Is the Future Now?

One of the biggest questions surrounding the SARS-CoV-2 pandemic is whether we will ever go back to normal. Personally, I don’t think we will, but I also don’t think that’s as bad a thing as many people fear it might be. Why? Because as awful as most aspects of this pandemic have been, it has successfully sped up our learning curve. It has also highlighted which parts of our healthcare system have solid foundations…and which parts desperately need improvement.

Most surveys about who gets COVID19 (the actual disease) have suggested that the COPD population is actually under-represented in the number of cases. That is, fewer people with COPD have shown up needing treatment for COVID19 than previous population studies would predict. That also means we need to consider why that might be. Is it because people with COPD have a lot of experience avoiding infection? Because they’re the same group that was probably staying mostly at home even before they were mandated? Because they were wearing masks before it was cool?

The answer is probably all of the above, and more. For example, traditionally, in order to get a “rapid response kit” (something like an antibiotic & steroid to help limit an early-stage exacerbation), most of the time practices would require people to come into the office, be evaluated, and then get the orders written. However, in many areas with stay-home orders, offices turned to telehealth to keep patients safe. By calling or video-chatting with a clinician, a basic evaluation could be done and orders sent in. This seems to have worked pretty well for the past 3 or so months, so why would we want to go back? Similarly, loosened restrictions on collaboration & supervision have allowed easier access to safe medication prescriptions, including bronchodilators. Who does it help to now remove such access?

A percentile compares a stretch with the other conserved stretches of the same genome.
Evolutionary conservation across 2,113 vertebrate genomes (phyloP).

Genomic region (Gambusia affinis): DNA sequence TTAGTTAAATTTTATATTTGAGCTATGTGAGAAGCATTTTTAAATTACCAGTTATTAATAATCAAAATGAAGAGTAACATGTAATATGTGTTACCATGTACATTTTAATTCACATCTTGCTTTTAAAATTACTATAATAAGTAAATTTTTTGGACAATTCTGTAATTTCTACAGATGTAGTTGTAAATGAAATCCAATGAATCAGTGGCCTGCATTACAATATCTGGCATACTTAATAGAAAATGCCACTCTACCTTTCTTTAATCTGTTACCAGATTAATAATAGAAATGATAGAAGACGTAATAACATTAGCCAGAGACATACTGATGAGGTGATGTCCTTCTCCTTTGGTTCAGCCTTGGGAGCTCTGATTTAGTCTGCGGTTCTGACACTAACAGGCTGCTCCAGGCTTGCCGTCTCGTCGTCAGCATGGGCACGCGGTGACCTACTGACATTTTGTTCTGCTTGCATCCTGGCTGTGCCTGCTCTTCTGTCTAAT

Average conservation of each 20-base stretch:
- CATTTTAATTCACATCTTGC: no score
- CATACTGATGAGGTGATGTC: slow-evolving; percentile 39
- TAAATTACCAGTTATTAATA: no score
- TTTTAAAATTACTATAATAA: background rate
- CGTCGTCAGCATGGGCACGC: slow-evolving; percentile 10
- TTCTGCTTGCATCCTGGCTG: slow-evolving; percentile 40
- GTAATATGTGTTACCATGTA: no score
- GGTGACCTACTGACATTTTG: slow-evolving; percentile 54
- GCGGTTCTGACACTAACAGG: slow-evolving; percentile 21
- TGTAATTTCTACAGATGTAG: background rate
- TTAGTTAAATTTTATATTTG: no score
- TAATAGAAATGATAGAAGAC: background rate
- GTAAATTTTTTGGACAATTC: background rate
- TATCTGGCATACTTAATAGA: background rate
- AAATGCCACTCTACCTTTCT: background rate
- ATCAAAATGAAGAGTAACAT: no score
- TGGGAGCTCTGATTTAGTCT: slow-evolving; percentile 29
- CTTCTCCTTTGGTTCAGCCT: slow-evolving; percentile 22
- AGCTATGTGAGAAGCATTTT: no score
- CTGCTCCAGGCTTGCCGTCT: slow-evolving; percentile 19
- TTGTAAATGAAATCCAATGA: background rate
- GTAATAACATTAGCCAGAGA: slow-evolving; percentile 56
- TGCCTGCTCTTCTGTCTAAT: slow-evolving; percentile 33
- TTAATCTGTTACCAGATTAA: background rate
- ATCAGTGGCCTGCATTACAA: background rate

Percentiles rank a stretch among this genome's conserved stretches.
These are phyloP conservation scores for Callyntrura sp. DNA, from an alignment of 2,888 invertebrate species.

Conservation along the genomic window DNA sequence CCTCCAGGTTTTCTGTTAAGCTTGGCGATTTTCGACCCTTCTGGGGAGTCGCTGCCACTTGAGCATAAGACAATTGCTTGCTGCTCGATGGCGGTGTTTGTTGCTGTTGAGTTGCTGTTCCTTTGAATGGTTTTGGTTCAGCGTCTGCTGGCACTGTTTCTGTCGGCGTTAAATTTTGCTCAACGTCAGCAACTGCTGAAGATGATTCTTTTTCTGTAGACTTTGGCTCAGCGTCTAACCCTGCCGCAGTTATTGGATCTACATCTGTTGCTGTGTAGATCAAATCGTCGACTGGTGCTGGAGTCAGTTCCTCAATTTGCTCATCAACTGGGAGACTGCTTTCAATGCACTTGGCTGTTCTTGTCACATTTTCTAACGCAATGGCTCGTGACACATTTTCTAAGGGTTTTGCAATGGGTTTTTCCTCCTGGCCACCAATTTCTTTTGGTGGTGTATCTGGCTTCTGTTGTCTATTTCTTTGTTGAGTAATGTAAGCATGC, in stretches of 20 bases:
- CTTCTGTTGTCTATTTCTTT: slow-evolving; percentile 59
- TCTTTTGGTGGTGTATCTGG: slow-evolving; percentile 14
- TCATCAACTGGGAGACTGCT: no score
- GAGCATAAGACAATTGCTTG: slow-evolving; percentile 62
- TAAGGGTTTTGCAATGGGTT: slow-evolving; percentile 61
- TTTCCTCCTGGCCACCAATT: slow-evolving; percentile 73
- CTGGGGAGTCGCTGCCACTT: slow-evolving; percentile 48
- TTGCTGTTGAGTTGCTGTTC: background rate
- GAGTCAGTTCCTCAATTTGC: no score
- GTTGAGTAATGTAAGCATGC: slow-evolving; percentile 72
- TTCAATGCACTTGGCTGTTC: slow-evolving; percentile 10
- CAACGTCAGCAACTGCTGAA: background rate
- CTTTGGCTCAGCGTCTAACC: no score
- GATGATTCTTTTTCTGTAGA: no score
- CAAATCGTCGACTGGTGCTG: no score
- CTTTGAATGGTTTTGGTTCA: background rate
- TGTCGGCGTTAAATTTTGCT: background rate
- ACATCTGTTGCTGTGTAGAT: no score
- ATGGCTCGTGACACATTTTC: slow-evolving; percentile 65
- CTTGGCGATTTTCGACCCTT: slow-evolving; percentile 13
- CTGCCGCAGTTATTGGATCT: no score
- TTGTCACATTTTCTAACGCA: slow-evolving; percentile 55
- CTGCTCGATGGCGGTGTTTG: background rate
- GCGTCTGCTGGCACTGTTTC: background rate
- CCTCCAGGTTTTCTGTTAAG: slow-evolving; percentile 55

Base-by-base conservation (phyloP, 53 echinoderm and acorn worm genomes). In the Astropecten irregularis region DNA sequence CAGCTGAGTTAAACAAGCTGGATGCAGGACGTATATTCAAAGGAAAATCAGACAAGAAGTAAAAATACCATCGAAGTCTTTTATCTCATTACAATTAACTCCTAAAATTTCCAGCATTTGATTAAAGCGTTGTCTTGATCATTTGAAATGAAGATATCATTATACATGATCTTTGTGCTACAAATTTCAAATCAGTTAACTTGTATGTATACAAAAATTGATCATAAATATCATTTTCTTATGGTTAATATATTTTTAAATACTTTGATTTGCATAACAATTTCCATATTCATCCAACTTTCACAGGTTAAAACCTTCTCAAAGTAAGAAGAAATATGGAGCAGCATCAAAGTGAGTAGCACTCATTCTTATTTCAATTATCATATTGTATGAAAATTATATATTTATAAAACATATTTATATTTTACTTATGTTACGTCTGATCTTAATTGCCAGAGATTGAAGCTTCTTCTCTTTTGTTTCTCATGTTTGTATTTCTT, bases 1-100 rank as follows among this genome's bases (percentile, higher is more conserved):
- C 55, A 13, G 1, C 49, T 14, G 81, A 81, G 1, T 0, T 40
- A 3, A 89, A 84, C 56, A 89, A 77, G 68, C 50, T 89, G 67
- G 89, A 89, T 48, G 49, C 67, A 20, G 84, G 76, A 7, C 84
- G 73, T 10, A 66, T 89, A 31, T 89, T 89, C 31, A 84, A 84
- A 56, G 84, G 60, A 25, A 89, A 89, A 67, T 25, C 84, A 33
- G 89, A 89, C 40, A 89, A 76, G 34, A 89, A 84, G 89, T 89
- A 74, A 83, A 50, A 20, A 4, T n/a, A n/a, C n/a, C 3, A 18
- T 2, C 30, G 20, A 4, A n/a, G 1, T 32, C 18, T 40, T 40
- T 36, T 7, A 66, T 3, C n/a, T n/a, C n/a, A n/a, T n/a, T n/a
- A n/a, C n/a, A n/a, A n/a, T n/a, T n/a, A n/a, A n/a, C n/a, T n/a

The answers to these questions are, “we wouldn’t” and, “no one.” Fortunately, there has been some support for not going back, at least for telehealth. No less than the head of the Centers for Medicare & Medicaid Services, Seema Verma, has stated support for continued telehealth access. However, there are still many unanswered questions about everything from reimbursement to what makes a provider eligible. Further, the statement itself doesn’t address other fundamental inequities & inefficiencies.

The coronavirus crisis has put many of the fundamental flaws of what is often called the “greatest healthcare system in the world” on full display. Although polls tell us there’s not much appetite for wholesale changes in healthcare, is this not a unique opportunity to build something better? Are we going to miss our shot? Or can we make our voices loud enough to insist on not going back?

Navigator Nation, tell me your thoughts!

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